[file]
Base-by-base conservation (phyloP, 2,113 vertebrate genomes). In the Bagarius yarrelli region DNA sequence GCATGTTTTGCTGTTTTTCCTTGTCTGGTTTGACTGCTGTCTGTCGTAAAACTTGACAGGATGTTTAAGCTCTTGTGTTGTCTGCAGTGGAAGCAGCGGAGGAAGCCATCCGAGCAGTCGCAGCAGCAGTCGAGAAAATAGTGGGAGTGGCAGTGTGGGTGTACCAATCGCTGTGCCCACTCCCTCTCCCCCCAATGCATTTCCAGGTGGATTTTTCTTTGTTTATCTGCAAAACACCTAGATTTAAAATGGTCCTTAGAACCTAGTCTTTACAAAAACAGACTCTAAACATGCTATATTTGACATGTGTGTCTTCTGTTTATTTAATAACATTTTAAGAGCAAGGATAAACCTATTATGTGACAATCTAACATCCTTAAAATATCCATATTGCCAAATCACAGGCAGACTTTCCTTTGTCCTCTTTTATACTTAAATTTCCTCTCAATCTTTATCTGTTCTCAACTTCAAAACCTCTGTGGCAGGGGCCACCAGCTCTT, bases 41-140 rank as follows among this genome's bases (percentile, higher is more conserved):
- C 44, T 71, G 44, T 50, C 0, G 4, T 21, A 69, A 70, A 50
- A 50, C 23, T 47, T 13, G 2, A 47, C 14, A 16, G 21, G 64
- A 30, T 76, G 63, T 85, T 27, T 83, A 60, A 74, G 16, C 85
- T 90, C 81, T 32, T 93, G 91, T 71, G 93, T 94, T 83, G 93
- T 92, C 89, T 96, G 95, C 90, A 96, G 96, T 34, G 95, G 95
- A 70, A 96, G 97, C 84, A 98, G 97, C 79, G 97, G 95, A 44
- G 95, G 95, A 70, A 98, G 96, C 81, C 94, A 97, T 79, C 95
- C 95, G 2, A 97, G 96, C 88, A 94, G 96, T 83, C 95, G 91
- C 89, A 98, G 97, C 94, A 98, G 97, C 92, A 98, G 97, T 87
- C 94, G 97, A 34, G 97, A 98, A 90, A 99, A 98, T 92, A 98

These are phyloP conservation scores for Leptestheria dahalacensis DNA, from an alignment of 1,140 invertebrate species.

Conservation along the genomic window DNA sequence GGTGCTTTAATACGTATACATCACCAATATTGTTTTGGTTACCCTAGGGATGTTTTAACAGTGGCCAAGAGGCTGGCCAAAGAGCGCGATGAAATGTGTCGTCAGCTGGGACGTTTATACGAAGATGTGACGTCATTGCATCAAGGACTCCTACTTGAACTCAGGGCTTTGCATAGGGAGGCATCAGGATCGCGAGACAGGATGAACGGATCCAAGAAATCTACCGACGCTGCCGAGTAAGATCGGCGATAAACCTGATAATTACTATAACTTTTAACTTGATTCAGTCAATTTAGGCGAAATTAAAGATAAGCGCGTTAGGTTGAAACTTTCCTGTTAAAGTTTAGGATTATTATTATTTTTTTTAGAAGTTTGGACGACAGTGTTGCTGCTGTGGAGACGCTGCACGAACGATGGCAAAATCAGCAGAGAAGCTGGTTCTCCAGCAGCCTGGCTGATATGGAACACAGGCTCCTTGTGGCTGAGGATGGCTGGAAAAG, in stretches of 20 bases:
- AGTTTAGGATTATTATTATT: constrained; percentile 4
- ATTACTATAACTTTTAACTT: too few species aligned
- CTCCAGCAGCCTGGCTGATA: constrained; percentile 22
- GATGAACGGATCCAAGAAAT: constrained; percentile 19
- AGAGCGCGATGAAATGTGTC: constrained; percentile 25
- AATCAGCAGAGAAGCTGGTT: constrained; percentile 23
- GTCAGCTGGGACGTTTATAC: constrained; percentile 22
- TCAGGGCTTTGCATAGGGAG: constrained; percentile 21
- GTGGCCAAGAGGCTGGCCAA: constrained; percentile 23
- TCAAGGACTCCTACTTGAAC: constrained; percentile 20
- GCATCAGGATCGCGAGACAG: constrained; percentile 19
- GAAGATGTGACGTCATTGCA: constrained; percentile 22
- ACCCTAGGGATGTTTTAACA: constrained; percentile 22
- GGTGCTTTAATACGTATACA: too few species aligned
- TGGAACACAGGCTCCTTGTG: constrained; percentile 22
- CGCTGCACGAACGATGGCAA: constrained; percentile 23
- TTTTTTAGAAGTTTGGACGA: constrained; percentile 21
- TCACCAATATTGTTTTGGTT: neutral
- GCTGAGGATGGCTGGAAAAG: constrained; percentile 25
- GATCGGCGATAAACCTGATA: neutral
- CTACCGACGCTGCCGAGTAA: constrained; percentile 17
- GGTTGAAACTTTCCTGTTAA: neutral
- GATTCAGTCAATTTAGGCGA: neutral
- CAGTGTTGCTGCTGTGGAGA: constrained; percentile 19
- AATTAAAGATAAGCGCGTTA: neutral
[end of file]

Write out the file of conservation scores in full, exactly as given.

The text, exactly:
Base-by-base conservation (phyloP, 2,113 vertebrate genomes). In the Bagarius yarrelli region DNA sequence GCATGTTTTGCTGTTTTTCCTTGTCTGGTTTGACTGCTGTCTGTCGTAAAACTTGACAGGATGTTTAAGCTCTTGTGTTGTCTGCAGTGGAAGCAGCGGAGGAAGCCATCCGAGCAGTCGCAGCAGCAGTCGAGAAAATAGTGGGAGTGGCAGTGTGGGTGTACCAATCGCTGTGCCCACTCCCTCTCCCCCCAATGCATTTCCAGGTGGATTTTTCTTTGTTTATCTGCAAAACACCTAGATTTAAAATGGTCCTTAGAACCTAGTCTTTACAAAAACAGACTCTAAACATGCTATATTTGACATGTGTGTCTTCTGTTTATTTAATAACATTTTAAGAGCAAGGATAAACCTATTATGTGACAATCTAACATCCTTAAAATATCCATATTGCCAAATCACAGGCAGACTTTCCTTTGTCCTCTTTTATACTTAAATTTCCTCTCAATCTTTATCTGTTCTCAACTTCAAAACCTCTGTGGCAGGGGCCACCAGCTCTT, bases 41-140 rank as follows among this genome's bases (percentile, higher is more conserved):
- C 44, T 71, G 44, T 50, C 0, G 4, T 21, A 69, A 70, A 50
- A 50, C 23, T 47, T 13, G 2, A 47, C 14, A 16, G 21, G 64
- A 30, T 76, G 63, T 85, T 27, T 83, A 60, A 74, G 16, C 85
- T 90, C 81, T 32, T 93, G 91, T 71, G 93, T 94, T 83, G 93
- T 92, C 89, T 96, G 95, C 90, A 96, G 96, T 34, G 95, G 95
- A 70, A 96, G 97, C 84, A 98, G 97, C 79, G 97, G 95, A 44
- G 95, G 95, A 70, A 98, G 96, C 81, C 94, A 97, T 79, C 95
- C 95, G 2, A 97, G 96, C 88, A 94, G 96, T 83, C 95, G 91
- C 89, A 98, G 97, C 94, A 98, G 97, C 92, A 98, G 97, T 87
- C 94, G 97, A 34, G 97, A 98, A 90, A 99, A 98, T 92, A 98

These are phyloP conservation scores for Leptestheria dahalacensis DNA, from an alignment of 1,140 invertebrate species.

Conservation along the genomic window DNA sequence GGTGCTTTAATACGTATACATCACCAATATTGTTTTGGTTACCCTAGGGATGTTTTAACAGTGGCCAAGAGGCTGGCCAAAGAGCGCGATGAAATGTGTCGTCAGCTGGGACGTTTATACGAAGATGTGACGTCATTGCATCAAGGACTCCTACTTGAACTCAGGGCTTTGCATAGGGAGGCATCAGGATCGCGAGACAGGATGAACGGATCCAAGAAATCTACCGACGCTGCCGAGTAAGATCGGCGATAAACCTGATAATTACTATAACTTTTAACTTGATTCAGTCAATTTAGGCGAAATTAAAGATAAGCGCGTTAGGTTGAAACTTTCCTGTTAAAGTTTAGGATTATTATTATTTTTTTTAGAAGTTTGGACGACAGTGTTGCTGCTGTGGAGACGCTGCACGAACGATGGCAAAATCAGCAGAGAAGCTGGTTCTCCAGCAGCCTGGCTGATATGGAACACAGGCTCCTTGTGGCTGAGGATGGCTGGAAAAG, in stretches of 20 bases:
- AGTTTAGGATTATTATTATT: constrained; percentile 4
- ATTACTATAACTTTTAACTT: too few species aligned
- CTCCAGCAGCCTGGCTGATA: constrained; percentile 22
- GATGAACGGATCCAAGAAAT: constrained; percentile 19
- AGAGCGCGATGAAATGTGTC: constrained; percentile 25
- AATCAGCAGAGAAGCTGGTT: constrained; percentile 23
- GTCAGCTGGGACGTTTATAC: constrained; percentile 22
- TCAGGGCTTTGCATAGGGAG: constrained; percentile 21
- GTGGCCAAGAGGCTGGCCAA: constrained; percentile 23
- TCAAGGACTCCTACTTGAAC: constrained; percentile 20
- GCATCAGGATCGCGAGACAG: constrained; percentile 19
- GAAGATGTGACGTCATTGCA: constrained; percentile 22
- ACCCTAGGGATGTTTTAACA: constrained; percentile 22
- GGTGCTTTAATACGTATACA: too few species aligned
- TGGAACACAGGCTCCTTGTG: constrained; percentile 22
- CGCTGCACGAACGATGGCAA: constrained; percentile 23
- TTTTTTAGAAGTTTGGACGA: constrained; percentile 21
- TCACCAATATTGTTTTGGTT: neutral
- GCTGAGGATGGCTGGAAAAG: constrained; percentile 25
- GATCGGCGATAAACCTGATA: neutral
- CTACCGACGCTGCCGAGTAA: constrained; percentile 17
- GGTTGAAACTTTCCTGTTAA: neutral
- GATTCAGTCAATTTAGGCGA: neutral
- CAGTGTTGCTGCTGTGGAGA: constrained; percentile 19
- AATTAAAGATAAGCGCGTTA: neutral